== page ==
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Screening Assays for Restored Protein Trafficking

Study Rationale:
Protein trafficking is the process by which proteins are transported from where they’re made to where they’re needed inside cells. Defects in trafficking cause proteins to accumulate inside cells, and this puts the cells under stress. In the case of neurons, this stress can lead to neuronal death. We are applying a technology that allows us to track proteins inside cells to create a screen for compounds that restore proper trafficking, relieving neurons from this extra stress and hopefully preventing neurodegeneration.

We believe that our Fluorogen Activating Peptide technology can be used to create a high-speed drug screening assay (experiment) to search for compounds that will restore proper trafficking of mutated Glucocerebrosidase (GCase), a protein trafficking defect highly correlated with Parkinson’s disease.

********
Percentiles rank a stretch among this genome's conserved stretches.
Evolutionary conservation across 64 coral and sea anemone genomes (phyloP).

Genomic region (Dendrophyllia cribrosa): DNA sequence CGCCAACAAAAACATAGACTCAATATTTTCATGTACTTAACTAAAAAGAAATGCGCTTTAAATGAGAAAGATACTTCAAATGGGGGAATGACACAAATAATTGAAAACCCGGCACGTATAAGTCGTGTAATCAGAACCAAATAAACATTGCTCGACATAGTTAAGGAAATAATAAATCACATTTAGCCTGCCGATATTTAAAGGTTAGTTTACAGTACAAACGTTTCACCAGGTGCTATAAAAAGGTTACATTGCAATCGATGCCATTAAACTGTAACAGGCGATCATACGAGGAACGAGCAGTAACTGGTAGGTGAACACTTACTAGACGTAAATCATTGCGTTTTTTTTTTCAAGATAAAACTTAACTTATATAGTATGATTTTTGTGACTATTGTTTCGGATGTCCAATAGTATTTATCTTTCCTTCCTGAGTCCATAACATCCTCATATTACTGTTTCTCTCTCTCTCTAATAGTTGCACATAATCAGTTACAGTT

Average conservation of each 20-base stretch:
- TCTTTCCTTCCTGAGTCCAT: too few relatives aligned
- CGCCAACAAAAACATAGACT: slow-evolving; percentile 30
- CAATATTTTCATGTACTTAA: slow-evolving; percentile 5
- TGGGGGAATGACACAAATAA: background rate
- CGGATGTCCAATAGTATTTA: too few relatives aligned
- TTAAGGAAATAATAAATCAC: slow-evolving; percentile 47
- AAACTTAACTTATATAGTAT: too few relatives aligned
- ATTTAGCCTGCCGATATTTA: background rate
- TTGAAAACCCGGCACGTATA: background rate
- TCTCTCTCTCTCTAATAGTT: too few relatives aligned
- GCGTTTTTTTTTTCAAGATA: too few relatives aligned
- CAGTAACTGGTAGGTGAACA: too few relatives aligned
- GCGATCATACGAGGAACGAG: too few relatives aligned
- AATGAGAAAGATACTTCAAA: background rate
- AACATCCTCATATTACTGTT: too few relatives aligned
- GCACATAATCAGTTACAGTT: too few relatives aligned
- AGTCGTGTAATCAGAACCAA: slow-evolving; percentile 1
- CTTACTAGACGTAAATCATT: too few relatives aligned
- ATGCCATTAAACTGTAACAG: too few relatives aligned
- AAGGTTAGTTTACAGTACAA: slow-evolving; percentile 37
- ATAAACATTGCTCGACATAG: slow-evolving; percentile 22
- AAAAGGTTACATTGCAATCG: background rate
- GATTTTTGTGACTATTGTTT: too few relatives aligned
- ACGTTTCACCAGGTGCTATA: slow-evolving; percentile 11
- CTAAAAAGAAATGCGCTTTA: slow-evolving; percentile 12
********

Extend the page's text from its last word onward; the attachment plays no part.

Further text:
Study Design:
Using our trafficking assay technology, we will create cells that model the trafficking defect seen in humans. We will create cells that have normal GCase, and cells that contain the most common GCase mutations. We will then verify defective trafficking of the mutants, and normal trafficking for normal GCase. This assay will become the basis for a high-speed drug screening assay. 

Impact on Diagnosis/Treatment of Parkinson’s Disease:             
GCase mutation is one of the most common risk indicators for Parkinson’s. A drug that corrects this defect could be used in patients that test positive for these mutations, yielding a truly targeted, personalized Parkinson’s therapy.

Next Steps for Development:
Following successful development of the drug screening assay, we will progress to screening compound libraries for potential lead compounds as part of a drug discovery effort. We plan to also make these assays available for use by other researchers.


  • Scott F. Sneddon, PhD, JD

    Pittsburgh, PA United States

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